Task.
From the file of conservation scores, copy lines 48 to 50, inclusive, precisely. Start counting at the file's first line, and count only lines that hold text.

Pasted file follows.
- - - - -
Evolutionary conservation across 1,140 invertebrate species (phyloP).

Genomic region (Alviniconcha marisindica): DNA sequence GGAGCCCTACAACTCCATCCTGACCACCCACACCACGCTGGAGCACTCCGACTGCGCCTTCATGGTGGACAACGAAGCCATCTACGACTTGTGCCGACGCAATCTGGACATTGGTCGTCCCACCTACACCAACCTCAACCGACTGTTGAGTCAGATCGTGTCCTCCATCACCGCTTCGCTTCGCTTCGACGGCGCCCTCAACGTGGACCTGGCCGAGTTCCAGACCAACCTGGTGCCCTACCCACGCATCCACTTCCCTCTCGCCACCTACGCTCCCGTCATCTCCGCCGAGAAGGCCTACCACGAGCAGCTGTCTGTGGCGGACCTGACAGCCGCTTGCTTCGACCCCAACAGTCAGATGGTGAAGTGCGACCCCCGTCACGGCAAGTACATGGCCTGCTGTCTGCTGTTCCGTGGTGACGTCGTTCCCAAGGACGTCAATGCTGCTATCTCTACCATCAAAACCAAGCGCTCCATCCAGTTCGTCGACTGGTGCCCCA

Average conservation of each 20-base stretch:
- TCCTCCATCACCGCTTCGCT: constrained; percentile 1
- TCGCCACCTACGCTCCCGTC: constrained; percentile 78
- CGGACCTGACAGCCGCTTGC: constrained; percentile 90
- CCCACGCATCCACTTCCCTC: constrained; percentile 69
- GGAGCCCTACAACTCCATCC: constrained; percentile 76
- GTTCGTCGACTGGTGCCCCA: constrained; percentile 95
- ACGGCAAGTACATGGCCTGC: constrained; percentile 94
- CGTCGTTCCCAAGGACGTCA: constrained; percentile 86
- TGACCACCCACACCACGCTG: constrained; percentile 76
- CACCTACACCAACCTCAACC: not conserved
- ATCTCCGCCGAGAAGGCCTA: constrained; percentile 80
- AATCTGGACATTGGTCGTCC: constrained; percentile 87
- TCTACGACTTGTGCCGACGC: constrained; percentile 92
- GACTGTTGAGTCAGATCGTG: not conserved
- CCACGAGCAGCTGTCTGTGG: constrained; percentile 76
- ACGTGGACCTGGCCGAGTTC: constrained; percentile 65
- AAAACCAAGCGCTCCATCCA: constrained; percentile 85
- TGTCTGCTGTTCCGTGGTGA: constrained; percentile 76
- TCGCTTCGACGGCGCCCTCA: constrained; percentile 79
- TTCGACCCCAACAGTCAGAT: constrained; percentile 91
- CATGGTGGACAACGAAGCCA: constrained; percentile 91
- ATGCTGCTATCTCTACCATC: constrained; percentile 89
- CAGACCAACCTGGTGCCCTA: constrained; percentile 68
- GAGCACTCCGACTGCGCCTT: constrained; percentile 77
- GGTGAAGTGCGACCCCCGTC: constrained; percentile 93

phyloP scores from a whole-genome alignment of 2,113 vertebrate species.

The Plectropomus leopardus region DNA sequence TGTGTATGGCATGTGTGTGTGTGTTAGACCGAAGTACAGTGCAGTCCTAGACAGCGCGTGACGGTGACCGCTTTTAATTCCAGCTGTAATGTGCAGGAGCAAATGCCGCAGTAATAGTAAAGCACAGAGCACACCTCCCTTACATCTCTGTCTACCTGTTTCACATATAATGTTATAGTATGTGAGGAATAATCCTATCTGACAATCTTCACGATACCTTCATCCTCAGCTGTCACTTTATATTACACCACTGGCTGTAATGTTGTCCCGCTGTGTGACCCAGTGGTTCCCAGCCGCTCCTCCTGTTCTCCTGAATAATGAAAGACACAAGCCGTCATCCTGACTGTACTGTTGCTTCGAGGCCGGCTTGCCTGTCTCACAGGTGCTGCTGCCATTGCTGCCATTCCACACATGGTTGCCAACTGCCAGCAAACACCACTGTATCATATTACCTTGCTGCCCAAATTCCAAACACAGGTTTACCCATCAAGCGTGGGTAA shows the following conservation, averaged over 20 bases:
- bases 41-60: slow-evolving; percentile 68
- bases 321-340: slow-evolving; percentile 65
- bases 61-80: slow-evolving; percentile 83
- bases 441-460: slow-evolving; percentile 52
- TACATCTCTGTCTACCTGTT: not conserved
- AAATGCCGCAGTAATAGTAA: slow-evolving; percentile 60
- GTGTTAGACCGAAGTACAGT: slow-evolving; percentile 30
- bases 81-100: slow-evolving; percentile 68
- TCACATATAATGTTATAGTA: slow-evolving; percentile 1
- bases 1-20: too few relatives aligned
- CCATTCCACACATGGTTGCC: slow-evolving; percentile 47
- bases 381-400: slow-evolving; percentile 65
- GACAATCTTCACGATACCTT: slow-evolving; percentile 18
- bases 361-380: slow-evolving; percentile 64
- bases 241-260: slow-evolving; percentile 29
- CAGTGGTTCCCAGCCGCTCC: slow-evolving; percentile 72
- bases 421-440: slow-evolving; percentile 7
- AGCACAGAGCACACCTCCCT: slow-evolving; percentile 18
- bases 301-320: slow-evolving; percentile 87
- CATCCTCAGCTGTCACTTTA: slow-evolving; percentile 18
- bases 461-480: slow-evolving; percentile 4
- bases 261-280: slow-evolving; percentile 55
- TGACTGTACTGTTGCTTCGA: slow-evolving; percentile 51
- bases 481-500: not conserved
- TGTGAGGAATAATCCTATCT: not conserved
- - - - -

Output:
- AGCACAGAGCACACCTCCCT: slow-evolving; percentile 18
- bases 301-320: slow-evolving; percentile 87
- CATCCTCAGCTGTCACTTTA: slow-evolving; percentile 18